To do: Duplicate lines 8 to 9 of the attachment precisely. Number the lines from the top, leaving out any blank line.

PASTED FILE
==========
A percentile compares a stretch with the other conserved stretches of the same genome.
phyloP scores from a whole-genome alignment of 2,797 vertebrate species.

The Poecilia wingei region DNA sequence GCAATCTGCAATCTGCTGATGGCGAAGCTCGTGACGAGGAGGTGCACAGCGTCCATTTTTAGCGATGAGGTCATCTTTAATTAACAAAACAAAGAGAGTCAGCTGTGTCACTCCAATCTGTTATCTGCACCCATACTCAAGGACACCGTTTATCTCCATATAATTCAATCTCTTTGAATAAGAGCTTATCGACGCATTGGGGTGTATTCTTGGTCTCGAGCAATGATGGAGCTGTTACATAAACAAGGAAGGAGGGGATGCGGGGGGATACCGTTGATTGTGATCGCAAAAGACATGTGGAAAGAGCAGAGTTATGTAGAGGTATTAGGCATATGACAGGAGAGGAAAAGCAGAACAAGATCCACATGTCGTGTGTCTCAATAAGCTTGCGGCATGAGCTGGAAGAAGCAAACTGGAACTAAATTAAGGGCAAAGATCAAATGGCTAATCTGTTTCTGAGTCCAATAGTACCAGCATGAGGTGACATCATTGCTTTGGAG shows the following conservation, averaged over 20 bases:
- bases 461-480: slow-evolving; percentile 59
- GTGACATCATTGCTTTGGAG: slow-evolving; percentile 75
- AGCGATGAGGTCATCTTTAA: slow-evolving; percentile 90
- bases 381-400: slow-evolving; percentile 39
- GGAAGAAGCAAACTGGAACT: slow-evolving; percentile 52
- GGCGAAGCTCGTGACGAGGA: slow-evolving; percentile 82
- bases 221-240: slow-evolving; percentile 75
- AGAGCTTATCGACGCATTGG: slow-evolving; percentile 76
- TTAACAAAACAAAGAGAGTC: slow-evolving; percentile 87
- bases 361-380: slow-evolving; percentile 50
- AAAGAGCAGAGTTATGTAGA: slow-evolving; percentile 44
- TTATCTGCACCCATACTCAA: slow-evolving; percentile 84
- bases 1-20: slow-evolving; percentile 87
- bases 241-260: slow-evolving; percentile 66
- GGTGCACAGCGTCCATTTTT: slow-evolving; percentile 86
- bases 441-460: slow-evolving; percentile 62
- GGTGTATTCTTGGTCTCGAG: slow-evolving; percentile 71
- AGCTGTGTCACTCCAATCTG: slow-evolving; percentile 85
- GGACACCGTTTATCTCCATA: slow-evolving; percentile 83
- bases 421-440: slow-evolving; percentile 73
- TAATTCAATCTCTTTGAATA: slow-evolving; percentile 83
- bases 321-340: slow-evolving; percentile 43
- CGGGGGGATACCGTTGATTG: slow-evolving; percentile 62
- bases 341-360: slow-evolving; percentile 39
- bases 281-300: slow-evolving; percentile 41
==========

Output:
- GGAAGAAGCAAACTGGAACT: slow-evolving; percentile 52
- GGCGAAGCTCGTGACGAGGA: slow-evolving; percentile 82